Most efficient breeding scheme for generating Cre lox tissue-specific or inducible knockouts
By Peter Kelmenson
Simply put, the Cre/lox system rocks. It is one of the most powerful tools in the mouse geneticist’s toolbox. Why? Well, it enables them to generate tissue-specific and inducible knockouts and thereby have exquisite control over the location and timing of gene expression – important stuff when deleting a certain gene everywhere or during development leads to an embryonic lethal phenotype. And, it can be used to turn transgene expression on or off, track individual cells or cell lineages (as in the Brainbow or Confetti mice), generate inversions or translocations, and report gene expression. More novel and sophisticated uses for the Cre/lox system are being developed all the time.
Research mouse models that incorporate the Cre/lox system typically involve generating double, triple, quadruple, or even n-tuple (is that really a word?) mutant/transgenic mice. As you can imagine, breeding such mice can get a bit complicated. Our Technical Information Services (TIS) is receiving more and more requests for help in designing breeding schemes for producing Cre/lox mice. Explaining these schemes can be difficult, and I swear that I can sometimes feel customers’ eyes cross while I’m trying to explain them over the telephone. So, in this post, I’m outlining a typical breeding scheme that I hope will help demystify the process of using the Cre/lox system to generate tissue-specific or inducible knockout mice.
Knockouts: remember, one cross just isn’t enough!
Here is the most efficient breeding scheme for generating Cre/lox tissue-specific or inducible knockouts. To generate mice that are heterozygous for a loxP-flanked allele and hemizygous/heterozygous for the cre transgene, mate a homozygous loxP-flanked mouse of interest to a cre transgenic mouse strain (see Figure 1 below). Approximately 50% of the offspring will be heterozygous for the loxP allele and hemizygous/heterozygous for the cre transgene.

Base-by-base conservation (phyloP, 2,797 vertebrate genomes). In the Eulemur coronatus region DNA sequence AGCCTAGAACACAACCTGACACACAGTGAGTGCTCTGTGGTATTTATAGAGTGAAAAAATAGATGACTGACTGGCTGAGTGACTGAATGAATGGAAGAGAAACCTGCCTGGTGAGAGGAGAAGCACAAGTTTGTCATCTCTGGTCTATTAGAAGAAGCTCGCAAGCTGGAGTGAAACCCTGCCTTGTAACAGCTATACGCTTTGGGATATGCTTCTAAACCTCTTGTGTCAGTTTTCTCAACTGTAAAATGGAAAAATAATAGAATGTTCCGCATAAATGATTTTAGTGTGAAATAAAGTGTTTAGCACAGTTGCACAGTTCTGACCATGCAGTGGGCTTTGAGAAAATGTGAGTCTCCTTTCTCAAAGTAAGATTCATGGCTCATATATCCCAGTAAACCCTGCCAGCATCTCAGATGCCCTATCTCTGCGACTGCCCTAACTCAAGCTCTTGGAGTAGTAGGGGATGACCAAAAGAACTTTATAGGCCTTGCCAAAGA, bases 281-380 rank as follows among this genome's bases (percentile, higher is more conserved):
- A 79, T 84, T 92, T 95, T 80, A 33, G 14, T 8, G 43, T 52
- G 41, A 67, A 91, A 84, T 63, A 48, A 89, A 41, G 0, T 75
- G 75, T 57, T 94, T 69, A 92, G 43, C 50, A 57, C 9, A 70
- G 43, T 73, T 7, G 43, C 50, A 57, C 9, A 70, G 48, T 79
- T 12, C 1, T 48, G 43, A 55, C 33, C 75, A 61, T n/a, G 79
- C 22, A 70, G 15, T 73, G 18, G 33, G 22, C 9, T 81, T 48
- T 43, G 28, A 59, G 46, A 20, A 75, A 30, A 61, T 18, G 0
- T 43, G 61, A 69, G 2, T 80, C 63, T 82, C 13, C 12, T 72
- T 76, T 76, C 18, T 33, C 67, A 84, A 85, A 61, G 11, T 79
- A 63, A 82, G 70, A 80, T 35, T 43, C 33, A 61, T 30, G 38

Mate these mice back to the homozygous loxP-flanked mice (see Figure 2 below). Approximately 25% of the progeny from this mating will be homozygous for the loxP-flanked allele and hemizygous/heterozygous for the cre transgene. These will be your experimental mice.
About 25% of the offspring from this mating will be homozygous for the loxP flanked allele but will have no cre transgene. Depending on your experimental parameters, you can use these as controls (see Figure 3A below). Because the controls will not have Cre recombinase, any phenotypic differences between them and the Cre/lox mice should be due to the deleted gene in the Cre/lox mice. If appropriate for your experiments, you can maintain a colony that is homozygous for the loxP flanked allele, but in which one parent was hemizygous/heterozygous for cre and the other was a noncarrier/wild-type for cre.
This breeding scheme may not be the most efficient one for producing all Cre/lox strains. You will have to adapt it to the genotypes you want to produce and the genetic backgrounds and characteristics of the loxP-flanked and cre strains you use. To verify that Cre recombinase expression does not contribute to a phenotype of interest, I suggest using the cre strain itself (without any loxP-flanked alleles) as a control (Figure 3B). One of my colleagues, Andy, has written an awesome blog post on how Cre recombinase can produce a phenotype on its own. I highly recommend that you check out his blog.
The use of the Cre/loxP system for generating tissue specific or inducible knockouts is a powerful tool for mouse genetics, but it is only one piece of the total picture.